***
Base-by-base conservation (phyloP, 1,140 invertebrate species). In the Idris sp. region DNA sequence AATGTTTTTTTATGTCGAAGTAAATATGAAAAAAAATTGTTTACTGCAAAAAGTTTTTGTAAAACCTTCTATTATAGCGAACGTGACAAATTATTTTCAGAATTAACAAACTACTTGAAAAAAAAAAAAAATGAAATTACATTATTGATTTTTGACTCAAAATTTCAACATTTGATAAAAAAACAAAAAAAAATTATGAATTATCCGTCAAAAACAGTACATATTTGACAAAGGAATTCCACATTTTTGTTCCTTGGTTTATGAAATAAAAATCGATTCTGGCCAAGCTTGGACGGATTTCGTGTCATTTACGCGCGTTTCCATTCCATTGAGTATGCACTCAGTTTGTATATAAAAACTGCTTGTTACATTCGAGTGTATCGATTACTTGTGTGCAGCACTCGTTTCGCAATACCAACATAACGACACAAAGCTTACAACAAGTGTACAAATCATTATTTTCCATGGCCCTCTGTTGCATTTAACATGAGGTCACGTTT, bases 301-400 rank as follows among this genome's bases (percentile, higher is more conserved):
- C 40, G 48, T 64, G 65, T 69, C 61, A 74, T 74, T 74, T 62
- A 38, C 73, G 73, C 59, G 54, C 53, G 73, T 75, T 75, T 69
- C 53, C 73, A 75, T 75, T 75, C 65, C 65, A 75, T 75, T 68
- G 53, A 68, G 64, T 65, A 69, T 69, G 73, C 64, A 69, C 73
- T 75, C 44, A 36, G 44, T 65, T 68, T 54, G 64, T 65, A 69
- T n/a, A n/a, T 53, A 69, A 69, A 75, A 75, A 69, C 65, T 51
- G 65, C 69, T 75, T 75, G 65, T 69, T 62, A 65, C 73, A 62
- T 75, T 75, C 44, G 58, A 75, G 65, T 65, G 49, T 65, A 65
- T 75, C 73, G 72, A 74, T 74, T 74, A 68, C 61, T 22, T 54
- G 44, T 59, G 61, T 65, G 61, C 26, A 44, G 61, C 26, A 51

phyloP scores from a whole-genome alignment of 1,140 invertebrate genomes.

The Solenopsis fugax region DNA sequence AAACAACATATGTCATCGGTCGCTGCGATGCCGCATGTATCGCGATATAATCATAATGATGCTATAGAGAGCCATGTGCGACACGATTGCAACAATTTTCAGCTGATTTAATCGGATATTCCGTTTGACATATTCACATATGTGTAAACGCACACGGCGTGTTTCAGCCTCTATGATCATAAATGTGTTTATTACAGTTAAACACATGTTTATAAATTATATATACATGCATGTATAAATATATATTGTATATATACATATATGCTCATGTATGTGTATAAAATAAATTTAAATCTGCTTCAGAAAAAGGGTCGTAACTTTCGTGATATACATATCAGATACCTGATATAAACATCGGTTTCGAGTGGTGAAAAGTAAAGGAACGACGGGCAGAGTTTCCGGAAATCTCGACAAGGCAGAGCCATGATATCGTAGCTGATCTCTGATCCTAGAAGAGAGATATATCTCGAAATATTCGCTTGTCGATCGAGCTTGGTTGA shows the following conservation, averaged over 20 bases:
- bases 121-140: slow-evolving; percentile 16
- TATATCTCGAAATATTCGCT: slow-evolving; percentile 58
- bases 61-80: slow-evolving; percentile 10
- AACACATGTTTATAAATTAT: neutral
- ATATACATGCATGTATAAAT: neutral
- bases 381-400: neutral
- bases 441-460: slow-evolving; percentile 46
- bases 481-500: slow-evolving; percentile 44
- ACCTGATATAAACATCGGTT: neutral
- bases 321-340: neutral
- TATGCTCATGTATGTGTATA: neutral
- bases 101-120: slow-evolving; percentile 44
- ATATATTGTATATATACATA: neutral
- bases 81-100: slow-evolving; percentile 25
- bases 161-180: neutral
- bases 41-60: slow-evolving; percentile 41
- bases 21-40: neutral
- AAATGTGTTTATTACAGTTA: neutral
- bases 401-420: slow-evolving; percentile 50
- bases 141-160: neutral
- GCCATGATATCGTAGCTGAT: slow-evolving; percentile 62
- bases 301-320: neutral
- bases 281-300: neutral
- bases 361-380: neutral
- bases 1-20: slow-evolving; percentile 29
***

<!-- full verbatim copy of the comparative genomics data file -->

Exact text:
Base-by-base conservation (phyloP, 1,140 invertebrate species). In the Idris sp. region DNA sequence AATGTTTTTTTATGTCGAAGTAAATATGAAAAAAAATTGTTTACTGCAAAAAGTTTTTGTAAAACCTTCTATTATAGCGAACGTGACAAATTATTTTCAGAATTAACAAACTACTTGAAAAAAAAAAAAAATGAAATTACATTATTGATTTTTGACTCAAAATTTCAACATTTGATAAAAAAACAAAAAAAAATTATGAATTATCCGTCAAAAACAGTACATATTTGACAAAGGAATTCCACATTTTTGTTCCTTGGTTTATGAAATAAAAATCGATTCTGGCCAAGCTTGGACGGATTTCGTGTCATTTACGCGCGTTTCCATTCCATTGAGTATGCACTCAGTTTGTATATAAAAACTGCTTGTTACATTCGAGTGTATCGATTACTTGTGTGCAGCACTCGTTTCGCAATACCAACATAACGACACAAAGCTTACAACAAGTGTACAAATCATTATTTTCCATGGCCCTCTGTTGCATTTAACATGAGGTCACGTTT, bases 301-400 rank as follows among this genome's bases (percentile, higher is more conserved):
- C 40, G 48, T 64, G 65, T 69, C 61, A 74, T 74, T 74, T 62
- A 38, C 73, G 73, C 59, G 54, C 53, G 73, T 75, T 75, T 69
- C 53, C 73, A 75, T 75, T 75, C 65, C 65, A 75, T 75, T 68
- G 53, A 68, G 64, T 65, A 69, T 69, G 73, C 64, A 69, C 73
- T 75, C 44, A 36, G 44, T 65, T 68, T 54, G 64, T 65, A 69
- T n/a, A n/a, T 53, A 69, A 69, A 75, A 75, A 69, C 65, T 51
- G 65, C 69, T 75, T 75, G 65, T 69, T 62, A 65, C 73, A 62
- T 75, T 75, C 44, G 58, A 75, G 65, T 65, G 49, T 65, A 65
- T 75, C 73, G 72, A 74, T 74, T 74, A 68, C 61, T 22, T 54
- G 44, T 59, G 61, T 65, G 61, C 26, A 44, G 61, C 26, A 51

phyloP scores from a whole-genome alignment of 1,140 invertebrate genomes.

The Solenopsis fugax region DNA sequence AAACAACATATGTCATCGGTCGCTGCGATGCCGCATGTATCGCGATATAATCATAATGATGCTATAGAGAGCCATGTGCGACACGATTGCAACAATTTTCAGCTGATTTAATCGGATATTCCGTTTGACATATTCACATATGTGTAAACGCACACGGCGTGTTTCAGCCTCTATGATCATAAATGTGTTTATTACAGTTAAACACATGTTTATAAATTATATATACATGCATGTATAAATATATATTGTATATATACATATATGCTCATGTATGTGTATAAAATAAATTTAAATCTGCTTCAGAAAAAGGGTCGTAACTTTCGTGATATACATATCAGATACCTGATATAAACATCGGTTTCGAGTGGTGAAAAGTAAAGGAACGACGGGCAGAGTTTCCGGAAATCTCGACAAGGCAGAGCCATGATATCGTAGCTGATCTCTGATCCTAGAAGAGAGATATATCTCGAAATATTCGCTTGTCGATCGAGCTTGGTTGA shows the following conservation, averaged over 20 bases:
- bases 121-140: slow-evolving; percentile 16
- TATATCTCGAAATATTCGCT: slow-evolving; percentile 58
- bases 61-80: slow-evolving; percentile 10
- AACACATGTTTATAAATTAT: neutral
- ATATACATGCATGTATAAAT: neutral
- bases 381-400: neutral
- bases 441-460: slow-evolving; percentile 46
- bases 481-500: slow-evolving; percentile 44
- ACCTGATATAAACATCGGTT: neutral
- bases 321-340: neutral
- TATGCTCATGTATGTGTATA: neutral
- bases 101-120: slow-evolving; percentile 44
- ATATATTGTATATATACATA: neutral
- bases 81-100: slow-evolving; percentile 25
- bases 161-180: neutral
- bases 41-60: slow-evolving; percentile 41
- bases 21-40: neutral
- AAATGTGTTTATTACAGTTA: neutral
- bases 401-420: slow-evolving; percentile 50
- bases 141-160: neutral
- GCCATGATATCGTAGCTGAT: slow-evolving; percentile 62
- bases 301-320: neutral
- bases 281-300: neutral
- bases 361-380: neutral
- bases 1-20: slow-evolving; percentile 29